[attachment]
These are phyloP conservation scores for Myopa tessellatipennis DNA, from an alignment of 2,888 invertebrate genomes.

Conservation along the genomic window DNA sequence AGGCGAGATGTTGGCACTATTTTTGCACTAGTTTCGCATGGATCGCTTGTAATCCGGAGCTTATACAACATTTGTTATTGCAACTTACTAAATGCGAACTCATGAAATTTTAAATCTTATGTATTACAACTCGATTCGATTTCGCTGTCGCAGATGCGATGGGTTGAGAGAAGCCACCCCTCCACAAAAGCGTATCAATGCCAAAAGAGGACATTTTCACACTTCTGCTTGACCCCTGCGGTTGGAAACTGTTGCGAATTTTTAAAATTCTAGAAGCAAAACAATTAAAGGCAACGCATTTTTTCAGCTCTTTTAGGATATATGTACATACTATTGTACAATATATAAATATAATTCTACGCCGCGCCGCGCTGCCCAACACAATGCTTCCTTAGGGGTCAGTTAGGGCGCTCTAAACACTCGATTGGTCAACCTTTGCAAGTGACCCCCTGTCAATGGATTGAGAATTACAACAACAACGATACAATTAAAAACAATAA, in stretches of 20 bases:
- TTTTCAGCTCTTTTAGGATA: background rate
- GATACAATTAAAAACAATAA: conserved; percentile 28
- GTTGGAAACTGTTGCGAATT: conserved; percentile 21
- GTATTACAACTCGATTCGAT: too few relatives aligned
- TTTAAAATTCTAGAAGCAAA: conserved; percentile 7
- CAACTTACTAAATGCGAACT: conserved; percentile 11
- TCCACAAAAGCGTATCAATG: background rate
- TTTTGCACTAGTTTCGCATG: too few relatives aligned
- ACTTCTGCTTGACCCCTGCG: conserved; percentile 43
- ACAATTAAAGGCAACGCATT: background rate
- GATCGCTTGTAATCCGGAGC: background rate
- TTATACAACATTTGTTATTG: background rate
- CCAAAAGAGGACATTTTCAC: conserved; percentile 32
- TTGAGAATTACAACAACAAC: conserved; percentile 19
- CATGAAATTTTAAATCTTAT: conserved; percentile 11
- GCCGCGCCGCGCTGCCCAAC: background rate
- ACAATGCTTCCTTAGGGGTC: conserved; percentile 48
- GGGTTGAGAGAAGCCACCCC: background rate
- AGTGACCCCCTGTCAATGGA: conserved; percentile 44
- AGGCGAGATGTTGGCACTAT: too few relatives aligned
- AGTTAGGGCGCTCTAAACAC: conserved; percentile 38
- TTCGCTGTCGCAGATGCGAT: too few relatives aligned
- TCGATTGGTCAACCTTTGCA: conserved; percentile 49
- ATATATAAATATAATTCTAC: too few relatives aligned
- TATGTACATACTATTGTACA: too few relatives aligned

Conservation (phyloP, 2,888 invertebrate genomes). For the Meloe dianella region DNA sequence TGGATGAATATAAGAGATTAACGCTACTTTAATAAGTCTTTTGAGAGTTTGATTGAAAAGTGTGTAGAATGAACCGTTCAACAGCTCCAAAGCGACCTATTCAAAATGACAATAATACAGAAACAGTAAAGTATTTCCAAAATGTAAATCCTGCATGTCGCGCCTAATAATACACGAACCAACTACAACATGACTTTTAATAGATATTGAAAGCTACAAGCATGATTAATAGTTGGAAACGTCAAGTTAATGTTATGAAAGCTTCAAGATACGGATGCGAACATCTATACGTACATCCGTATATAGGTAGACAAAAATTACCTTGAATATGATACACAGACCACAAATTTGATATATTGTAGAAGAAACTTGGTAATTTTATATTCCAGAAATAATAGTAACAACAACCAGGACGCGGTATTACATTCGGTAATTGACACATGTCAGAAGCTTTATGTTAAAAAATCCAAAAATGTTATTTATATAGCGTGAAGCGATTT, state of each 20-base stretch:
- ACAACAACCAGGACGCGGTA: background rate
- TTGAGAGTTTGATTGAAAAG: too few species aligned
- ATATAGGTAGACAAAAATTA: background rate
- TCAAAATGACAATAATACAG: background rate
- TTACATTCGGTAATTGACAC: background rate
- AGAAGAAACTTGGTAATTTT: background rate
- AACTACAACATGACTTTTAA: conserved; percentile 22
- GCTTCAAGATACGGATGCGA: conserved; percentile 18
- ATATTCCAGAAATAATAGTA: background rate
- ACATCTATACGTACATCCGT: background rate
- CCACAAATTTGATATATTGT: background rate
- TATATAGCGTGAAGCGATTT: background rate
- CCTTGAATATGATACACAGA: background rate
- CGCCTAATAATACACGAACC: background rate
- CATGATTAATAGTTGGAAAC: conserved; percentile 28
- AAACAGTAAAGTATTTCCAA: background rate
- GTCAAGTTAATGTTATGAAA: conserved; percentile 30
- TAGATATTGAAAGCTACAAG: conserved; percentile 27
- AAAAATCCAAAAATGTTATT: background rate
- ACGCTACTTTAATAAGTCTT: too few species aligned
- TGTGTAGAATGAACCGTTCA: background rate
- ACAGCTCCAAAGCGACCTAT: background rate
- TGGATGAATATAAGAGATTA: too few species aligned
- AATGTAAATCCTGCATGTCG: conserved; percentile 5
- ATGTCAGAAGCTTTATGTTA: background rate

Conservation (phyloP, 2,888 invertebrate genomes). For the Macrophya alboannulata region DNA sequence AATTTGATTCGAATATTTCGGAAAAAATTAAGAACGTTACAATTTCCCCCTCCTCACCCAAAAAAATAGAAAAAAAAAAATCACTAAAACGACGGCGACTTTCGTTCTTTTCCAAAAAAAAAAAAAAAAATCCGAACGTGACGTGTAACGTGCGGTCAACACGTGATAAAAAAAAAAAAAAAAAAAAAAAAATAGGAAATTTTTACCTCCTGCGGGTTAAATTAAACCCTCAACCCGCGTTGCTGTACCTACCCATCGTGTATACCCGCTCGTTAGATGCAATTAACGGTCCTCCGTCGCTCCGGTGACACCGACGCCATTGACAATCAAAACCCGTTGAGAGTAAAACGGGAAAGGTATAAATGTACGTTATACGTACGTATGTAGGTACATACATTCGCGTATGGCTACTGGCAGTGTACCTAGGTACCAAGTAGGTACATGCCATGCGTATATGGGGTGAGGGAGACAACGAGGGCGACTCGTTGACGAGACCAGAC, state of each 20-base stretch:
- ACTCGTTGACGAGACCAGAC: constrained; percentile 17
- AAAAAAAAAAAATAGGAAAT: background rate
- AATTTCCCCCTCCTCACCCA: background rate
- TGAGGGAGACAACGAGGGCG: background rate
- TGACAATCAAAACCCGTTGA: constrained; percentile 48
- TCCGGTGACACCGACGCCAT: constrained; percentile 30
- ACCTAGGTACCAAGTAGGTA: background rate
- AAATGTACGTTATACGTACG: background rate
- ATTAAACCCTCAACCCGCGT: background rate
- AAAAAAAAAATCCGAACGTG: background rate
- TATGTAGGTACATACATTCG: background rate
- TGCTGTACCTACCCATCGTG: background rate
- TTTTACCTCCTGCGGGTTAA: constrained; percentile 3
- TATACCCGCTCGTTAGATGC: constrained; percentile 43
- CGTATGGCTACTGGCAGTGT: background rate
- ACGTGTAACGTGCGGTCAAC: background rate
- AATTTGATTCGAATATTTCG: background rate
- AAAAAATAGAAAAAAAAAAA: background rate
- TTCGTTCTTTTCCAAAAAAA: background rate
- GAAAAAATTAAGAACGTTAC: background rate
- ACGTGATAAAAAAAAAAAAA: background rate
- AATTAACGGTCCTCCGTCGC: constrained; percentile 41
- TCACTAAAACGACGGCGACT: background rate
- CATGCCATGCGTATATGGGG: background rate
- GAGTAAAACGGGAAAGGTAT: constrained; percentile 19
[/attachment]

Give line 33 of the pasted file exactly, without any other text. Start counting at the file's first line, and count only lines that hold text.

- TTACATTCGGTAATTGACAC: background rate